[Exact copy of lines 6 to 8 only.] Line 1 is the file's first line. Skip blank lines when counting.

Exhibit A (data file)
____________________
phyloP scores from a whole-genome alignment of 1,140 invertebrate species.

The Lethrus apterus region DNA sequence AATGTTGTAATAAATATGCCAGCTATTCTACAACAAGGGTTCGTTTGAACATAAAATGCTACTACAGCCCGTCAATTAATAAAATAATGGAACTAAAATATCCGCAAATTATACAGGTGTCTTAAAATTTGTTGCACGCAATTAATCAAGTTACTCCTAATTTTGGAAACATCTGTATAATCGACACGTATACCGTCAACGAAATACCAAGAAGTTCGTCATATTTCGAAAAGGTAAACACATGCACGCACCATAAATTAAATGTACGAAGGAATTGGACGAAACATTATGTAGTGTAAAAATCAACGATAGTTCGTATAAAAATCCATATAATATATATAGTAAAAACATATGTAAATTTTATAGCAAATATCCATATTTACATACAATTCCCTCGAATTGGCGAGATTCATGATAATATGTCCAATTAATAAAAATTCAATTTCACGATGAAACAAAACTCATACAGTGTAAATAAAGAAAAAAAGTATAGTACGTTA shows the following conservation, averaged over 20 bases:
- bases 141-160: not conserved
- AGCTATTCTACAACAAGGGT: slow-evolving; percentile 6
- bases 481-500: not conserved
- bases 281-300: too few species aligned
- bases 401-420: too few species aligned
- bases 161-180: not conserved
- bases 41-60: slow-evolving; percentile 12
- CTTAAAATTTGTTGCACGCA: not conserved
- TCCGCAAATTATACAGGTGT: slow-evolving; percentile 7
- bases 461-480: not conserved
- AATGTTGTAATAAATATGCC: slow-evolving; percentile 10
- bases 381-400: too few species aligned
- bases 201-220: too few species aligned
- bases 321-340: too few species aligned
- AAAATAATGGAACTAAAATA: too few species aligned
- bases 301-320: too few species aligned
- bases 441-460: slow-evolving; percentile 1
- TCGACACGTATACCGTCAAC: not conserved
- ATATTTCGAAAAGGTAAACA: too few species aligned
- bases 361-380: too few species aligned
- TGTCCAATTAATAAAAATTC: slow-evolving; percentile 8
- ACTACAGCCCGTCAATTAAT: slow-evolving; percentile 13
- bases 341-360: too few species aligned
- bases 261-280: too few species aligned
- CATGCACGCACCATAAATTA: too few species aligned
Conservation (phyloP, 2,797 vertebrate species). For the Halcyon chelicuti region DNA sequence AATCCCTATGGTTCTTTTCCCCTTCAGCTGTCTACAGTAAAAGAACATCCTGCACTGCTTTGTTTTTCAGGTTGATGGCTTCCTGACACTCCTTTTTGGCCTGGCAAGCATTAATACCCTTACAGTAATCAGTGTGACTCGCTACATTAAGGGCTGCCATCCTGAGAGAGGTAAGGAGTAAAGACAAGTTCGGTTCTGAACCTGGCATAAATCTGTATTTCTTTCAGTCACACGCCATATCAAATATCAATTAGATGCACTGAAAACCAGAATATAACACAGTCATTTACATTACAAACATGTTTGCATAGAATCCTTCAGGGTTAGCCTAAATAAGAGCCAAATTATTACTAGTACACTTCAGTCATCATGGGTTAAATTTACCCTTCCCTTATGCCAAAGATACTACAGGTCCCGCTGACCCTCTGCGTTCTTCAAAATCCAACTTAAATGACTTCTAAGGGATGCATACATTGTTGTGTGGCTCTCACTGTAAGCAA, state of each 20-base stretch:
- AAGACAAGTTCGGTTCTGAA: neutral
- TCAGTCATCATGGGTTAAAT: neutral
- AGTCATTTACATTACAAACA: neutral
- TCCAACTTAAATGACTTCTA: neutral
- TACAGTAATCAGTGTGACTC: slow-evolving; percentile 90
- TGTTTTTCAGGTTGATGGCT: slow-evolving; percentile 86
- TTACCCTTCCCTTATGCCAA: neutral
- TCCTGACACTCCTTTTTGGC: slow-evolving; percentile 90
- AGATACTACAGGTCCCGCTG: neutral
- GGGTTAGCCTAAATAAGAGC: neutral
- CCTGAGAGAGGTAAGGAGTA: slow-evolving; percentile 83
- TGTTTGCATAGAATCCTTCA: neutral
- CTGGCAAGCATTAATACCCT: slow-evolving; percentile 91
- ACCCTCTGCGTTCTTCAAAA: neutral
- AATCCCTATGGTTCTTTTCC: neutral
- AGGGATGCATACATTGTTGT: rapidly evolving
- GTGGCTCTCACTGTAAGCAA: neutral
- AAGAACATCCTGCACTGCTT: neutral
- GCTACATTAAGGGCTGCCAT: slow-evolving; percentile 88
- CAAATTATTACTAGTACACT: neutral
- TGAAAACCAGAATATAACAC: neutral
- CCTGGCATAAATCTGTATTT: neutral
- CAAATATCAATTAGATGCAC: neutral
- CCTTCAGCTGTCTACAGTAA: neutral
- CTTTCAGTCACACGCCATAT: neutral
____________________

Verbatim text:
- bases 281-300: too few species aligned
- bases 401-420: too few species aligned
- bases 161-180: not conserved